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June 23rd, 2017

Insight

Life can be good in the sunset years, but political concerns grow

Suzanne Fields

By Suzanne Fields

Published Jan. 2, 2015

  Life can be good in the sunset years, but political concerns grow

When that old man with a long white beard turns over the new year to a robust, round baby in diapers, they share framed edges of life, one at the end and one just beginning. With the help of science, an old man today passing the baton has a greater life expectancy than his predecessor did in 1840 when data began to show steady increases. The baby this year is lively and bouncing and need not worry as much about infant mortality.

At the beginning of the 20th century, a baby born in America was expected to reach the ripe old age of 47. My grandson, delivered on Christmas Eve, can anticipate living to the age of 79. If progress continues, his life expectancy will rise to 88. At the end of the century, the norm may be a cool 100.

As the culture ages, so does the collective congress, and there's a tendency to protect the government protections for old age. Some of those protections are showing their age. Economic advantages through government assistance expand for seniors, and economic advantages for their juniors look less likely. That's now clear. What to do about it is not.

Social Security is based on age assumptions rooted in the last century, but Social Security remains "the third rail of politics." A president touches it at his peril. The last president who raised the qualifying age for benefits was Ronald Reagan, our oldest president. President Obama, with a new conservative Congress, will not likely do much more than talk about the problems of Social Security, although its pay formula remains unsustainable.

For all of the photo spreads of seniors skiing, rowing and running, it's too soon to depict Father Time on a skateboard with scythe in hand. Even if the parents of a baby are vegans on gluten-free, low-carb diets with exercise monitors on wrists, ankles and arms to measure heart rates, pulse and blood pressure, we aren't close to discovering the fountain of youth or even a spray of magic water to slow down the aging process.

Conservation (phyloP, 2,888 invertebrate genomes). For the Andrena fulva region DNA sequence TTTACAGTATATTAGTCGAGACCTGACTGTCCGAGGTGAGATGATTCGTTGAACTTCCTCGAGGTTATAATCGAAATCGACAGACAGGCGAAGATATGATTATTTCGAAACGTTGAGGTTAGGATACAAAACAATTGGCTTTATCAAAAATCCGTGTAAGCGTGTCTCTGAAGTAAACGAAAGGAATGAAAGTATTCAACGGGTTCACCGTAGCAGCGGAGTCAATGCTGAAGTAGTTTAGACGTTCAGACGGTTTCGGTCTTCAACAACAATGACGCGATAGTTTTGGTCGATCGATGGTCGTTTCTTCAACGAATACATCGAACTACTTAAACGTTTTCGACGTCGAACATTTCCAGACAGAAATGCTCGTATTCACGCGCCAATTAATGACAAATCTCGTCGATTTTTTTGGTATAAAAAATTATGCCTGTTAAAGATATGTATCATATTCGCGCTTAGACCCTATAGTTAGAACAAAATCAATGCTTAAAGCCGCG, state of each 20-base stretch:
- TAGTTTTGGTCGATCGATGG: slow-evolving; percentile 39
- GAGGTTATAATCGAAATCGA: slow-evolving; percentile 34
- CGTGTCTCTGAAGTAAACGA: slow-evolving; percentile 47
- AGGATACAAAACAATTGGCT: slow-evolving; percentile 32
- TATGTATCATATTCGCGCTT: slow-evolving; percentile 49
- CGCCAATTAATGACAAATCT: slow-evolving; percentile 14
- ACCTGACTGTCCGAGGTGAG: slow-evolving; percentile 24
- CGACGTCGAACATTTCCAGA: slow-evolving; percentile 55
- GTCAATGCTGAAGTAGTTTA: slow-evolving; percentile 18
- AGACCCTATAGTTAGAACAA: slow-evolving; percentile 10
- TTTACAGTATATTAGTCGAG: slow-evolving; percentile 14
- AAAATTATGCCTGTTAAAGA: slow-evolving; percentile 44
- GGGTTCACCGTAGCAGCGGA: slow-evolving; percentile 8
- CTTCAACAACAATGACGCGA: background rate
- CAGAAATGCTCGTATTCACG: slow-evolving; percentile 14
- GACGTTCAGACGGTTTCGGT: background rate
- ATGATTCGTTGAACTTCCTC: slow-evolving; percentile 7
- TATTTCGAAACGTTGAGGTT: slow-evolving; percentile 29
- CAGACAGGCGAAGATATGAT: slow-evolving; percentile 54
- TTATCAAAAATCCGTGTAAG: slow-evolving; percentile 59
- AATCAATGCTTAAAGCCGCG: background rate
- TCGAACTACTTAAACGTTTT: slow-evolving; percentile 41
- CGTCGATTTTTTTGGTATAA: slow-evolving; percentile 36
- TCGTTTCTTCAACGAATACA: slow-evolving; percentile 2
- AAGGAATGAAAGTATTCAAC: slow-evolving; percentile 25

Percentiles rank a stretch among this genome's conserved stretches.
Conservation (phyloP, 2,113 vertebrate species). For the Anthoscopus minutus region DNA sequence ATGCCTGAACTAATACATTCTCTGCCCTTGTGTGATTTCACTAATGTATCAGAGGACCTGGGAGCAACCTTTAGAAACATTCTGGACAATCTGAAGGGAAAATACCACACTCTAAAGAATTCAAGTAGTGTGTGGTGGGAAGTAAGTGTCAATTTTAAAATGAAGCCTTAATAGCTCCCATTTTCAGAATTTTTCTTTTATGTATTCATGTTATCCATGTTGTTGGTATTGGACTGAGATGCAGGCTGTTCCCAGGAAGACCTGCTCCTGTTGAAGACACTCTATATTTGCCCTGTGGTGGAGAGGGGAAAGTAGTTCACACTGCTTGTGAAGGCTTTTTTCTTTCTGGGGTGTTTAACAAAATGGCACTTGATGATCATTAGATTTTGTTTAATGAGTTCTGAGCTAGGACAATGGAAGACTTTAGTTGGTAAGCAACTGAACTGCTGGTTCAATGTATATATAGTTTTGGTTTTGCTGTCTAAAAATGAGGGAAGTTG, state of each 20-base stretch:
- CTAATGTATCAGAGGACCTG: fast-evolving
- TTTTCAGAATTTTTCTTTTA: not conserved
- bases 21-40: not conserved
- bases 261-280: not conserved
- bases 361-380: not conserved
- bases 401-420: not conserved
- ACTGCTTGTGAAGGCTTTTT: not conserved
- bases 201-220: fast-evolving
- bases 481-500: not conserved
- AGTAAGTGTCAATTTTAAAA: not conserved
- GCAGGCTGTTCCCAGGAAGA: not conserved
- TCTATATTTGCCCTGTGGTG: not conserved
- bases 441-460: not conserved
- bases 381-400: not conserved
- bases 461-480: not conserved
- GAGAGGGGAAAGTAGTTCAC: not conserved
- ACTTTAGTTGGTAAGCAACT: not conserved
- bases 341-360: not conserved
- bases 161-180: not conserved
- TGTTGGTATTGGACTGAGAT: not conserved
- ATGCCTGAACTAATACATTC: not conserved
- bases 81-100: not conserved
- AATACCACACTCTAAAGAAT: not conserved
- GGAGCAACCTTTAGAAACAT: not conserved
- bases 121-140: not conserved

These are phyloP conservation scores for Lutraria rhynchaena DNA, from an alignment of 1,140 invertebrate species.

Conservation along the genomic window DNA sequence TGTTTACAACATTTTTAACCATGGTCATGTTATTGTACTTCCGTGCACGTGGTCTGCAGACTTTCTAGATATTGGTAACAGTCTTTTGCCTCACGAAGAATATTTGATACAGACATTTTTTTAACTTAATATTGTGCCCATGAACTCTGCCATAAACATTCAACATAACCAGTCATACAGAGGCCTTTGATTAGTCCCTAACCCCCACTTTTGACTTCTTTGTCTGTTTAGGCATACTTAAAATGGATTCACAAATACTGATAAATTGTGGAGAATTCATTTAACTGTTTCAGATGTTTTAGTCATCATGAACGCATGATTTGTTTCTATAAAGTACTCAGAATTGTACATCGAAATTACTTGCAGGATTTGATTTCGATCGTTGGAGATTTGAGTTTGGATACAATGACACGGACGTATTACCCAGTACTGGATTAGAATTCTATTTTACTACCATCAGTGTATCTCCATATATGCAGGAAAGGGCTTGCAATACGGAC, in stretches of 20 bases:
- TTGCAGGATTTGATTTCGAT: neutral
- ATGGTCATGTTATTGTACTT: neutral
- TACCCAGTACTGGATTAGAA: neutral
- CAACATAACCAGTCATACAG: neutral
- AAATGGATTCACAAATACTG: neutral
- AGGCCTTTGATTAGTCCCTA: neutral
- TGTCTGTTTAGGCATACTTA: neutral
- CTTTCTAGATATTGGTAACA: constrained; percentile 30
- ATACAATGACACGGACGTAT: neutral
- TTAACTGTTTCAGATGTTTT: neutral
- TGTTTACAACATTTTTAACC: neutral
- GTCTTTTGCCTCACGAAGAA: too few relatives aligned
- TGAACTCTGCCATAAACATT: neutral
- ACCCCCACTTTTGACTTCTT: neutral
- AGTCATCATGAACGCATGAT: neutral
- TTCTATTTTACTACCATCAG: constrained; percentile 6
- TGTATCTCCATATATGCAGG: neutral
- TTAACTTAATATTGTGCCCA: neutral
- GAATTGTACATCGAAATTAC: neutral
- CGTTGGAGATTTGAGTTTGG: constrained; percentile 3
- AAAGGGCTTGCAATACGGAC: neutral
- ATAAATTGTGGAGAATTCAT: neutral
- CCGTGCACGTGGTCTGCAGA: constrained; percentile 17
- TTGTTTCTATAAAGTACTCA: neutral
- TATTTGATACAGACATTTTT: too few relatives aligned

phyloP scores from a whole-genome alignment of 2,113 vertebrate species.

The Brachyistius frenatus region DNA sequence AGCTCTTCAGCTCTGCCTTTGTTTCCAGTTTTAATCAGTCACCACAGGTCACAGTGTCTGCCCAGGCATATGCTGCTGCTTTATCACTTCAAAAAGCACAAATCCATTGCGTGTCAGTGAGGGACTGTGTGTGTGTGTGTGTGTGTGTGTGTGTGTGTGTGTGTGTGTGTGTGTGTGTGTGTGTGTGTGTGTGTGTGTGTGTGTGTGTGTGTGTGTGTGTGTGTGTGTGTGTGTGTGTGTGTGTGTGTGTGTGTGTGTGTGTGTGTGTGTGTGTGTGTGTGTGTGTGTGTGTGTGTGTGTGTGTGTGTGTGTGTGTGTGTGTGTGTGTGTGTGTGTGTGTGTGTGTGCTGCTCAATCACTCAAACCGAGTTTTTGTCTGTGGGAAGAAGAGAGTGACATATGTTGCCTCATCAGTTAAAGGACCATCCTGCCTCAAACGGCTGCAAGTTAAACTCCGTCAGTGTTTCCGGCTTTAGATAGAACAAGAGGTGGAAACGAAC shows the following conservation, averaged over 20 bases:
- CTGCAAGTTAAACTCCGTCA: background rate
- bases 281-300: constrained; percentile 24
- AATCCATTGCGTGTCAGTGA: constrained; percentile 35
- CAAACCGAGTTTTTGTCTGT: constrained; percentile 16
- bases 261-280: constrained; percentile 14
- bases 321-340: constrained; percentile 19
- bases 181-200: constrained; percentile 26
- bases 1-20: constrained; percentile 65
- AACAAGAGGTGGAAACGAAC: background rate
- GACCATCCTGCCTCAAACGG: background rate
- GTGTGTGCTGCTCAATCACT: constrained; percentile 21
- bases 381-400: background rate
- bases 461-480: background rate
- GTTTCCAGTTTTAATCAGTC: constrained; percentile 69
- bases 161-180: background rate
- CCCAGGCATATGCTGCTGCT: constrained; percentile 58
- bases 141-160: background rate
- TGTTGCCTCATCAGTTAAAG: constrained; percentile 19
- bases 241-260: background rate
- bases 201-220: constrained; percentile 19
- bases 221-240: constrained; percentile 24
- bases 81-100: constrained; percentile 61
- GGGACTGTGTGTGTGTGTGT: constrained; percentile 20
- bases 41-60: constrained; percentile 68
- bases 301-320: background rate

Ponce de Leon never found the Fountain of Youth he sought in Florida, but many now live out the final stages of their lives in warm climates, where the aging elite meet (in late afternoon) for their early-bird dinners. They enjoy life on the retirement track longer than their counterparts of the last century did, but physical and mental nirvana remains elusive.

The New Year's baby has a greater chance for a longer life because we know more about nutrition, sanitation and medical inoculations. But buzzwords for greatly extending longevity can quickly morph into quackery. Buyer beware.

It's reassuring to say that 70 is the new 50, and there's solid evidence to back up Grandpa's higher energy levels as the result of emerging science, but if he looks in the mirror and sees the taut facial skin of a prime-time star, he's hallucinating.

When writer Gregg Easterbrook visited the Buck Institute in Marin County, California, the first private research institute dedicated to extending the human life span, where the researchers are lean, exercise junkies nibbling on "ascetic" lunches, he couldn't help but notice aging wrinkles around the eyes of Brian Kennedy, the 47-year-old CEO. Human cells simply stop repairing themselves around age 50, he writes in The Atlantic Monthly, no matter how a man lives.

Institute researchers have quintupled the life span of laboratory worms, but even a "glow worm" of the human species, as Winston Churchill imagined he might be, can't find a way to slow the aging process. Chronic diseases increase after 50, when aging or senescent cells increase in number.

"If we can figure out how to eliminate senescent cells or switch off their secretions," says Judith Campisi, who runs research on the subject for the Buck Institute, "then we could prevent or lessen the impact of many chronic diseases of aging." Scientists are now calling for a more interdisciplinary approach to problems of chronic disease and aging. If old age can't be cured, perhaps it can be treated better.

Celebrations of the 50th birthday remain mixed with joy and trepidation because the switch to stop cell senescence, like the fountain of youth, has not been discovered. The late-blooming baby boomers have become transitional figures moving into post-modern old age, still enjoying strength in their abilities and showing healthy looks in face and figure, but with a creeping view of diminishment that has political and economic consequences.

We need to find a voice for reform before benefits evaporate and the old man of last year and the baby of the new year are depicted with less felicity because they represent major generational conflicts and confrontations. We toast the new year, but it's the years that follow we have to worry about. Happy New Year, anyway.

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